When you've recorded a classic album that has won awards and dominated the charts, there's usually plenty of agonised soul-searching about how to follow it up. Not for Amadou & Mariam, whose new album 'Welcome To Mali' builds expansively and freely on the opportunities presented by the phenomenal success of ‘Dimanche à Bamako’ (‘Sunday in Bamako’) to reach thrilling new heights of musical creativity.
Produced by and featuring Manu Chao, 'Dimanche à Bamako' propelled the Malian duo high into the French charts and won them both a prestigious Les Victoires de la Musique award (the French equivalent of the Grammys) and two BBC Radio 3 Awards for World Music. Significantly, it also gave Amadou & Mariam the opportunity to tour the globe. They went from playing WOMAD to appearing at Glastonbury and from performing in small clubs to selling-out the world's major concert venues and appearing at American festivals such as Coachella and Lollapalooza. They even performed at the opening ceremony of the World Cup in Germany 2006.
Along the way, it introduced them to a diverse cast of other musicians, several of whom, including Damon Albarn and the Somalian rapper K'Naan, make telling contributions to ‘Welcome To Mali’.
The result is an album that expands their horizons and yet remains true to their core sound, putting the spotlight firmly back on their unique mix of sweet melodies and funky rhythms, driven by Amadou's bluesy guitar and the duo's compelling voices. 'Welcome To Mali' is a record that may have its roots deeply planted in Africa. Yet this is music for the world, rather than 'world music', a distinction that was recognised by the Scissor Sisters when they fell in love with ‘Dimanche à Bamako’ and asked Amadou & Maram to support them on tour last year.
Yet the story begins more than a quarter of a century before ‘Dimanche à Bamako’ when, in 1977, Amadou Bagayoko and Mariam Doumbia met whilst attending the Institute for Young Blind in Bamako (where to this day they play and invite artists to the annual ‘Paris Bamako’ benefit festival).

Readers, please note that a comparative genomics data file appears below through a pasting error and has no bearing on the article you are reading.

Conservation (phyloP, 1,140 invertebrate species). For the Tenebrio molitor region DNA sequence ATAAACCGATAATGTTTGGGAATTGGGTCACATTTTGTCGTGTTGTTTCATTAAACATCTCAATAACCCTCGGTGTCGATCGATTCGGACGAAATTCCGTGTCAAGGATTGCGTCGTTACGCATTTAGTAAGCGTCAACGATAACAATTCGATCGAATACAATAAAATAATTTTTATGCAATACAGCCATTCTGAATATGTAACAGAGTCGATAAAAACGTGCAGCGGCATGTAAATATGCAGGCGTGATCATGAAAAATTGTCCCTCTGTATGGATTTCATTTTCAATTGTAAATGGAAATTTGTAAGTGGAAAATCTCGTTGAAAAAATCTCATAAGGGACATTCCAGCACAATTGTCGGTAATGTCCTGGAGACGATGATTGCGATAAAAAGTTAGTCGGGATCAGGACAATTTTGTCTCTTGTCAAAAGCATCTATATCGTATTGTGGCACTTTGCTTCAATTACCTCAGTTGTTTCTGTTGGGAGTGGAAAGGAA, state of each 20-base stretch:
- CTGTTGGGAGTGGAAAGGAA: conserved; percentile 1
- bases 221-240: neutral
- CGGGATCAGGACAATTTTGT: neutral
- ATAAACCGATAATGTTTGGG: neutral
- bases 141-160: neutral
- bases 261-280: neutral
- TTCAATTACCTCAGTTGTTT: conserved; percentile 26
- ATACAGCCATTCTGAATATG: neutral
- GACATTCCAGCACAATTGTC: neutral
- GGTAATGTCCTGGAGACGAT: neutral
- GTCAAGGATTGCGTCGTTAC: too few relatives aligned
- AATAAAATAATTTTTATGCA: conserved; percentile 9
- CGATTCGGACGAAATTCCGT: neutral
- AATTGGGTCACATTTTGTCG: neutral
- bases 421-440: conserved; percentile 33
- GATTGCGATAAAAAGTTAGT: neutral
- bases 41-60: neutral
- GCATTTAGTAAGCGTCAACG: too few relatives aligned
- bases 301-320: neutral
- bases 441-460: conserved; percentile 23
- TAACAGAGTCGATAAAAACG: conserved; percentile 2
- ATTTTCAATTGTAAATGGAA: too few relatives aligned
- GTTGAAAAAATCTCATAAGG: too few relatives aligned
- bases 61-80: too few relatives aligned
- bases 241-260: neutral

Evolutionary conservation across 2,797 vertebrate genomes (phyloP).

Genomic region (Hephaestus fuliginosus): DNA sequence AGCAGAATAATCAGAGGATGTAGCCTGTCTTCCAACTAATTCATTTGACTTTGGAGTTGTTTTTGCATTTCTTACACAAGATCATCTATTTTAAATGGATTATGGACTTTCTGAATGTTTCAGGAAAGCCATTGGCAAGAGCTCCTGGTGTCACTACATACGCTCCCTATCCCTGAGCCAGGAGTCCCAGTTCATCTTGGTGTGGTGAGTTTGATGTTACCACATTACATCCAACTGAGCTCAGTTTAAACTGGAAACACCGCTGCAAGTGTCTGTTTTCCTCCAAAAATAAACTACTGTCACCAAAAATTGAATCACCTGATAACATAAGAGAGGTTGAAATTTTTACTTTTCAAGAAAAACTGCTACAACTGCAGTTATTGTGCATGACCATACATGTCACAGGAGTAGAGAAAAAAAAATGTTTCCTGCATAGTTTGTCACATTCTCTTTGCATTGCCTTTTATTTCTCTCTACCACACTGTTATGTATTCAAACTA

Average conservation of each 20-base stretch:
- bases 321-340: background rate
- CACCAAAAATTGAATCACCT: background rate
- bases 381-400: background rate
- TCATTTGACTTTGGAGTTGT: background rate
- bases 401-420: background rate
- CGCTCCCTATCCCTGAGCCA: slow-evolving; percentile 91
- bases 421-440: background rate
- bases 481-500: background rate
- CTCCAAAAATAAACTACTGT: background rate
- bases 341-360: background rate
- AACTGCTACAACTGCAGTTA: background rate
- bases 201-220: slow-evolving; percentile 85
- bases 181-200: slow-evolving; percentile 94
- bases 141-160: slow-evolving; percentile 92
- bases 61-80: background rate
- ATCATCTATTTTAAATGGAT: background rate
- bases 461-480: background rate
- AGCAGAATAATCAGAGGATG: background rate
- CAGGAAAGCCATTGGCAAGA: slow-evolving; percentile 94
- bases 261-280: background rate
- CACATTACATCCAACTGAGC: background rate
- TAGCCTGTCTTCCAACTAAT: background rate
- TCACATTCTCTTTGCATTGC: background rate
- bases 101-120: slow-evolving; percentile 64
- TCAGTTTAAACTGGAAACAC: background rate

By then, Amadou had already cut his teeth as a teenage guitarist in the Ambassadeurs du Motel de Bamako, one of West Africa’s hottest bands of the Seventies. Mariam had, since a young age, sung at weddings and other traditional Malian festivals. They played their first concert as a duo in 1980 and in the late-Eighties moved to Abidjan, the capital of neighbouring Côte d'Ivoire, where they began their recording career. The original cassette releases they recorded there have subsequently been remastered and reissued by Because Music on the box set ‘1990-1995: The Best of the African Years’.
By the late 1990s, the couple were moving regularly between Bamako and Paris, where they signed to Universal and released the albums 'Sou Ni Ti' (1998), 'Tje ni Mousso' (1999) and 'Wati' (2002). Enter Manu Chao, who fell in love with their music and agreed to join them on 2005's ‘Dimanche à Bamako’ (All Other/Because), both as producer and an irrepressible force as an all-round collaborator.
But while Manu's presence undoubtedly helped to raise the duo's profile, it was Amadou & Mariam's own unique artistry that made ‘Dimanche à Bamako’ one of the best-selling albums ever to come out of Africa. Confirmation can be heard on 'Welcome To Mali'. Produced by their
long-time manager and artistic director Marc-Antoine Moreau, the album was recorded over the past twelve months in Bamako, Dakar, Paris and London. There's no Manu Chao, but the vibrant magic of Amadou and Mariam's music is stronger than ever.
‘Welcome To Mali’ is an album that probably couldn’t have been made without the success of ‘Dimanche à Bamako’. That record expanded their horizons dramatically, allowing them to meet and work with other musicians via such projects as Damon Albarn's Africa Express. As Amadou puts it: ''Sharing music and ideas with other musicians and finding new ways to express yourself is the most exciting thing you can do as a musician. This album is the result of those meetings and opportunities. It continues what we've been doing for a long time, but it's a development too. On ‘Welcome To Mali’, where we've come from and where we want to go meet.''
Nowhere are these different, but complementary directions better illustrated than on the two tracks featuring Damon Albarn. The rocking ‘Ce Nést Pas Bon’ sounds like classic Amadou & Mariam. But the album's opening track, and first single, ‘Sabali’ is the couple as you've never heard them before, an extraordinary mix of Albarn's ethereal keyboards, Mariam's haunting voice and a timeless Africa-goes-global vibe.
The voices of Amadou and the Somalian rapper K'Naan combine to striking effect for ''the original West Coast-East Coast collaboration'' on Africa, while other guests include Keziah Jones and the French star Mathieu Chedid, who performs mysteriously as 'M'.
Yet despite such distinguished collaborators, it's the musical vision of Amadou & Mariam that commands centre stage, whether on the churning funk of ‘Batoma’, the haunting desert blues of ‘Magosa’, the irresistible Afro-reggae of ‘Djama’ or the charm of Amadou's English-language love song, ‘I Follow You’.
Your ambassadors Amadou & Mariam welcome you to Mali and hope you enjoy the trip.